• Post-Switch Satisfaction● Measures of user effort / activity (# Queries, # Actions)● Measure of the quality of the interaction ○ % queries with No Clicks, # Actions to SAT (>30sec dwell) # Queries # Actions Activity Origin Destination Origin Destination All Queries 3.14 3.70 9.85 11.62 Same Queries 3.08 3.73 9.03 10.25 % NoClicks # Actions to SatAction Success Origin Destination Origin Destination All Queries 49.7 52.7 3.81 4.71 Same Queries 54.5 59.7 3.67 4.61●● Users issue more queries/actions; seem less satisfied (higher %NoClicks and more actions to SAT)
  • How can we predict switching?
  • Predicting Switching● Goal: Predict whether next action in a session is switch● Learning model using logistic regression● Feature classes: ○ Query – the last query issued in current session ○ Session – the current session ○ User – the current user● Aim of experiment not to optimize model ○ Determine predictive value of query/session/user features ○ Model held constant, features combinations varied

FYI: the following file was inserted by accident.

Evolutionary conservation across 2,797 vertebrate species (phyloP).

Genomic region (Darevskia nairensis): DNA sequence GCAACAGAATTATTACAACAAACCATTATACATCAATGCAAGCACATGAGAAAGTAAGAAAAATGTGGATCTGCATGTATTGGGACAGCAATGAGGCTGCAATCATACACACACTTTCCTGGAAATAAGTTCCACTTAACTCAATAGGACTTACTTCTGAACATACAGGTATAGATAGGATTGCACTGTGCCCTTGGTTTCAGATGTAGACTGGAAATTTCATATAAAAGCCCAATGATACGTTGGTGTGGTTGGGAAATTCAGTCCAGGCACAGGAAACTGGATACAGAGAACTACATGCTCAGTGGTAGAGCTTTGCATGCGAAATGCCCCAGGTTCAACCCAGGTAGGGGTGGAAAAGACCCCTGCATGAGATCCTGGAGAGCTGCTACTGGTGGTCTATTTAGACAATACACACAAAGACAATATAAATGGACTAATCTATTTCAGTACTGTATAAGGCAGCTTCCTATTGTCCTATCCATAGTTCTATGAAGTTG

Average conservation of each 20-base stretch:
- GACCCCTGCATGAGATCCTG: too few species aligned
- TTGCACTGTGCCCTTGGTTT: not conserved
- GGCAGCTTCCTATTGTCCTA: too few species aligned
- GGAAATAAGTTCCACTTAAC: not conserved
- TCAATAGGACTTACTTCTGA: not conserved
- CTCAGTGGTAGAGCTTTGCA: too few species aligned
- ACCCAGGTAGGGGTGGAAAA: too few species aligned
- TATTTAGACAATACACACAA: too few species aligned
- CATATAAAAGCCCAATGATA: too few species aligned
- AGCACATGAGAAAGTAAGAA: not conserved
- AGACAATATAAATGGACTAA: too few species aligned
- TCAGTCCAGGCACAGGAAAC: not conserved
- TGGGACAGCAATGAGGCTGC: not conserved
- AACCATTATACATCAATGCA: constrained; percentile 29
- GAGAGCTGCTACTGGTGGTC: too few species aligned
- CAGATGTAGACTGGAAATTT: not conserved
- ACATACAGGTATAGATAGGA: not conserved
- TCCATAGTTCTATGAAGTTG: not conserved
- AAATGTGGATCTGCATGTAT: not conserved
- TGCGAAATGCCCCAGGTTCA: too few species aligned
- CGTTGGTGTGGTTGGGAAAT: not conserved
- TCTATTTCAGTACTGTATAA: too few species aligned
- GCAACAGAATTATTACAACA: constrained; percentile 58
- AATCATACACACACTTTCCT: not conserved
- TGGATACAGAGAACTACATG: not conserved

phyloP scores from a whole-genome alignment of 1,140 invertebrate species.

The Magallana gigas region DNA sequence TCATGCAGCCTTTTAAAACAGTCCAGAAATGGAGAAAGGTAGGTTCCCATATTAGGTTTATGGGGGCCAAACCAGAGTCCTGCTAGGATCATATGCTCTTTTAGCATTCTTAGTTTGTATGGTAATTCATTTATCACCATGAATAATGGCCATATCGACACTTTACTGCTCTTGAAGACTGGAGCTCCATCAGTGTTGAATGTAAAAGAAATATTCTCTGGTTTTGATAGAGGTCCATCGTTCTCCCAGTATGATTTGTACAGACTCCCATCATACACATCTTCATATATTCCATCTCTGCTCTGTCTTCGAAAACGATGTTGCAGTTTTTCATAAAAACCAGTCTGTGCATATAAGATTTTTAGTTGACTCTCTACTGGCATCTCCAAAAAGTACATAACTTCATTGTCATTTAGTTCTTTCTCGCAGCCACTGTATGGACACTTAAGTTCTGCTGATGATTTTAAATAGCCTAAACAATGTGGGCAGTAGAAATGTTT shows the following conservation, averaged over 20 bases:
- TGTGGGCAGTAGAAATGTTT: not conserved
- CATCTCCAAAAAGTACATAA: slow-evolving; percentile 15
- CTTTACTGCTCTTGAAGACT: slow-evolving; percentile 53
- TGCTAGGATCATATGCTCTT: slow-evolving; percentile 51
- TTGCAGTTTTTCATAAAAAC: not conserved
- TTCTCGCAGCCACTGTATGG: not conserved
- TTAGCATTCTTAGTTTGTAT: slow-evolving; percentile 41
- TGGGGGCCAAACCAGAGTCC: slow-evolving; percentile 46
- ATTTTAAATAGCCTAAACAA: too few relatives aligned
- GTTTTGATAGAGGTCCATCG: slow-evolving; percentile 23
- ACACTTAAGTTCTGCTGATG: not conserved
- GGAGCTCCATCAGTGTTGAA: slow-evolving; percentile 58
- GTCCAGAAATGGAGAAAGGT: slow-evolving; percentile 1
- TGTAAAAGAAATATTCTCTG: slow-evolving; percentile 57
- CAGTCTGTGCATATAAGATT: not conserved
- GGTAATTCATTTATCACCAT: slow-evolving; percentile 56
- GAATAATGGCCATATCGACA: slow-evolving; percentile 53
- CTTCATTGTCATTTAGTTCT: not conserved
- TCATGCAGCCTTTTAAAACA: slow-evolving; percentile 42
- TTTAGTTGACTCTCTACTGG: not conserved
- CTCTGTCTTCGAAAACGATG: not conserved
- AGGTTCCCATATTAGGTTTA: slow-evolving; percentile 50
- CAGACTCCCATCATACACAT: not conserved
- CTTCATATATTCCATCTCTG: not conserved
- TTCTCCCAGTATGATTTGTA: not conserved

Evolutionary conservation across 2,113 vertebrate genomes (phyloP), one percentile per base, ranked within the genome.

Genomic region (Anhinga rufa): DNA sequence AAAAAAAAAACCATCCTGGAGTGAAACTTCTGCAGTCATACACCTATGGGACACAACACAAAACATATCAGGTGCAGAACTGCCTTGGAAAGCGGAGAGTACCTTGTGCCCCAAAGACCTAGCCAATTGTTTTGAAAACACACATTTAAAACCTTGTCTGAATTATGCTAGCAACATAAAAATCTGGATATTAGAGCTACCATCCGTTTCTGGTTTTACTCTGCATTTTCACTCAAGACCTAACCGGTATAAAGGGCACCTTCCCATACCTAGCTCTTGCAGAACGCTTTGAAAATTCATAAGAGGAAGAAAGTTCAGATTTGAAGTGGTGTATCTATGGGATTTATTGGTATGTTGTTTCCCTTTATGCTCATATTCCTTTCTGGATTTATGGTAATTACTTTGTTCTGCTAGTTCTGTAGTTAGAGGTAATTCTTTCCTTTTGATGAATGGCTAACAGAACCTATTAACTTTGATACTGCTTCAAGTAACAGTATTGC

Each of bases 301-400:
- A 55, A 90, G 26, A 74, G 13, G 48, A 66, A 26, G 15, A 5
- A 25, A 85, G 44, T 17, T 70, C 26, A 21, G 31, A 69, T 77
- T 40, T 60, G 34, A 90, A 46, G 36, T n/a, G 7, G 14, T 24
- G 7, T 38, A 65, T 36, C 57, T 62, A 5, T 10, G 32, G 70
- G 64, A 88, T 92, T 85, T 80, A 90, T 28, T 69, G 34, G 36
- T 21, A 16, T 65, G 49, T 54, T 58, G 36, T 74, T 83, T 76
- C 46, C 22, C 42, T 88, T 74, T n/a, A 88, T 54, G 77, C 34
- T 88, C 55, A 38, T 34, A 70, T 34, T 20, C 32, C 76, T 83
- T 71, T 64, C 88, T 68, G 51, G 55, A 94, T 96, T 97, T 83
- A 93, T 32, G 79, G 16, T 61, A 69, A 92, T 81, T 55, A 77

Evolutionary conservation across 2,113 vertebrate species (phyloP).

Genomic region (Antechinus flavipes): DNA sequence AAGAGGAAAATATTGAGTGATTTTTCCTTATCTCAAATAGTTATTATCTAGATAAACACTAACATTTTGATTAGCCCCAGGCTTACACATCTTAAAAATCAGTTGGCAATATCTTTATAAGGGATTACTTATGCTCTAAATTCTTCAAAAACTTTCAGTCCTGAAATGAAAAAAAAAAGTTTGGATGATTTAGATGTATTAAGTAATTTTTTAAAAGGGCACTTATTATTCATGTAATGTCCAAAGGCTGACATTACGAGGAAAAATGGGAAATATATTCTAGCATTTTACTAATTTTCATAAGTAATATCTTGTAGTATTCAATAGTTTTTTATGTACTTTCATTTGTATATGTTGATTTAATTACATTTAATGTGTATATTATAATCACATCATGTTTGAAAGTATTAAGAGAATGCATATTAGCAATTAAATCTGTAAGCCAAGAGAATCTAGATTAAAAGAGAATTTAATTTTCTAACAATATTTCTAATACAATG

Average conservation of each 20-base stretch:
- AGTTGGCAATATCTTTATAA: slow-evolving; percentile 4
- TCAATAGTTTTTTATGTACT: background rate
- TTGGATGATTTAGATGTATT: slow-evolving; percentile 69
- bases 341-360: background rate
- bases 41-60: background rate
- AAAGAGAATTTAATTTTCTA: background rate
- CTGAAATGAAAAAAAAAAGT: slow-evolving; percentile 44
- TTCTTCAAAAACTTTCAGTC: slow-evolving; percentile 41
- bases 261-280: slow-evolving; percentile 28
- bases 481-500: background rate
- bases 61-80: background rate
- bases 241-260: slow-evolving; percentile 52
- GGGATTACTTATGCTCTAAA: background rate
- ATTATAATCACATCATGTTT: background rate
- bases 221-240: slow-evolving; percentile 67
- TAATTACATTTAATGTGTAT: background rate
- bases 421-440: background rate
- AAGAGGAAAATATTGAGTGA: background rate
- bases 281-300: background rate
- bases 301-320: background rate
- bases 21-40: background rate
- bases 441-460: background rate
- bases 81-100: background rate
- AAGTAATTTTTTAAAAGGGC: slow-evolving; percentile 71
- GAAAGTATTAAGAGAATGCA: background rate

• Query featuresabandonmentRate: Fraction of times query has no SERP clickavgClickPos: Average SERP click position (starts at zero)avgNumClicks: Average number of SERP clicksavgNumAds: Average number of advertisements shownavgNumQuerySuggestions: Average number of query suggestionsavgNumResults: Average number total search resultsavgTokenLength: Average length of query tokensfollowOnRatio: Fraction of times query leads to another queryfrequencyCount: Total query frequencyhasAlteration: True if alteration applied (e.g., remove plurals)hasOperators: True if query has operators (e.g., site:)hasQuotes: True if query contains quotation markshasSpellCorrection: True if spell correction firespaginationRate: Fraction of times request next page of resultsqueryLength: Query length in charactersqueryTokens: Query length in tokens